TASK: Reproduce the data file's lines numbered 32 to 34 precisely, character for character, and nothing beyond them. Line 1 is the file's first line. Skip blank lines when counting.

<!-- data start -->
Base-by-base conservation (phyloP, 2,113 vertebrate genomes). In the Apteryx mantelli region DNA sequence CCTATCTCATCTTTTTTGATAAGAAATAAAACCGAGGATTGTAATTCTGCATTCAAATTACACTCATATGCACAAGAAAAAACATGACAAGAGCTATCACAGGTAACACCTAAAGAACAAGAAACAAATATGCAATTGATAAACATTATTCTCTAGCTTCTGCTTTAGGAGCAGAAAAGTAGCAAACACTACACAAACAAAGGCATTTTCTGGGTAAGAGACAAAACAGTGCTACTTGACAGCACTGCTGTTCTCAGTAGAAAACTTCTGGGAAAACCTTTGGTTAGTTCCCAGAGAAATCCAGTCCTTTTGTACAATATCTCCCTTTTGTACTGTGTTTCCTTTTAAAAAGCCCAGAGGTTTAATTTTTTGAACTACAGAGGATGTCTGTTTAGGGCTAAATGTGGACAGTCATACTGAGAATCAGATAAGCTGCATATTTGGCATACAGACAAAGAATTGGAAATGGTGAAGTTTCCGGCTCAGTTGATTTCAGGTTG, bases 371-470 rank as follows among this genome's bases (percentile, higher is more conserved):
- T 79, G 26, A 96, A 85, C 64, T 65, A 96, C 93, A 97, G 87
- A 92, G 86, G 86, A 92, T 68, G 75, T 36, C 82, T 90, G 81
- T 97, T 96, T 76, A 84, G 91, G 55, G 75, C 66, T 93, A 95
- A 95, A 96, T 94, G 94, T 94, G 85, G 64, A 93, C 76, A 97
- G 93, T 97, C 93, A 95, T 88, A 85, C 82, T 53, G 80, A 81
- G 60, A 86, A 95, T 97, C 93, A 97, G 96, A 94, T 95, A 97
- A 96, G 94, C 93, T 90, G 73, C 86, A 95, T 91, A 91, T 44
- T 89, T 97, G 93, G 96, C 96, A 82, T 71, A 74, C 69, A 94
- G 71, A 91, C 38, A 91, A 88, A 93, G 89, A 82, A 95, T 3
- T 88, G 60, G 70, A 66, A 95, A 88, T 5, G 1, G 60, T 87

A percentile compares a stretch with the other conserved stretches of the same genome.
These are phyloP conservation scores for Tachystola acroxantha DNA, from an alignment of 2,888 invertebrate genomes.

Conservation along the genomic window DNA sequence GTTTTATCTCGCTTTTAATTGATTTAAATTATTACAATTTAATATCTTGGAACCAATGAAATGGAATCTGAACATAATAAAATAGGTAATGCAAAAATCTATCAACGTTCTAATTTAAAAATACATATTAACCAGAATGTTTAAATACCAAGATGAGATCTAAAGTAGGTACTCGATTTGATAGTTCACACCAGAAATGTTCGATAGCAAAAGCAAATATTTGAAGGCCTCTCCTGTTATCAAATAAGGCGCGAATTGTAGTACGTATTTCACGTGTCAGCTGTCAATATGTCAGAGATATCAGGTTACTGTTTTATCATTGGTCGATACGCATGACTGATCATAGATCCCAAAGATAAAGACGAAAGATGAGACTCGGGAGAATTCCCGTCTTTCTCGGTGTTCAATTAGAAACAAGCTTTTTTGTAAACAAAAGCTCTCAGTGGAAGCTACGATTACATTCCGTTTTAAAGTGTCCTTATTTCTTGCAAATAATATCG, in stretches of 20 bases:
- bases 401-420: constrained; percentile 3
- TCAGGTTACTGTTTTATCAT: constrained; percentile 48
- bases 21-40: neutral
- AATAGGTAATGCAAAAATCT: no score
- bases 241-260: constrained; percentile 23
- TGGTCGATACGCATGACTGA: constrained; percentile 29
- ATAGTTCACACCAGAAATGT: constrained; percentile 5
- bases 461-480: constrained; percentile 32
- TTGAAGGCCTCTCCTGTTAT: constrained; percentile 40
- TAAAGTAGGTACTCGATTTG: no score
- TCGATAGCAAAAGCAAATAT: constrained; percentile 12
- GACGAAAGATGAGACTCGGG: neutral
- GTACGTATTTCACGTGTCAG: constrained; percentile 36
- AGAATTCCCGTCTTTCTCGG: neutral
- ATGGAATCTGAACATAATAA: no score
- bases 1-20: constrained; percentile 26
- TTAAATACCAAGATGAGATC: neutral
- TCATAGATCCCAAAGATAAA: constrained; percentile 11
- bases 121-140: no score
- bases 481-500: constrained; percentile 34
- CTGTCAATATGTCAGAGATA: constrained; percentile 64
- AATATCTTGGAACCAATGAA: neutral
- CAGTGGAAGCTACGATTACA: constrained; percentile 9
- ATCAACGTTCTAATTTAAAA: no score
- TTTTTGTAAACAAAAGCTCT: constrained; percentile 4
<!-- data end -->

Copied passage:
- TCATAGATCCCAAAGATAAA: constrained; percentile 11
- bases 121-140: no score
- bases 481-500: constrained; percentile 34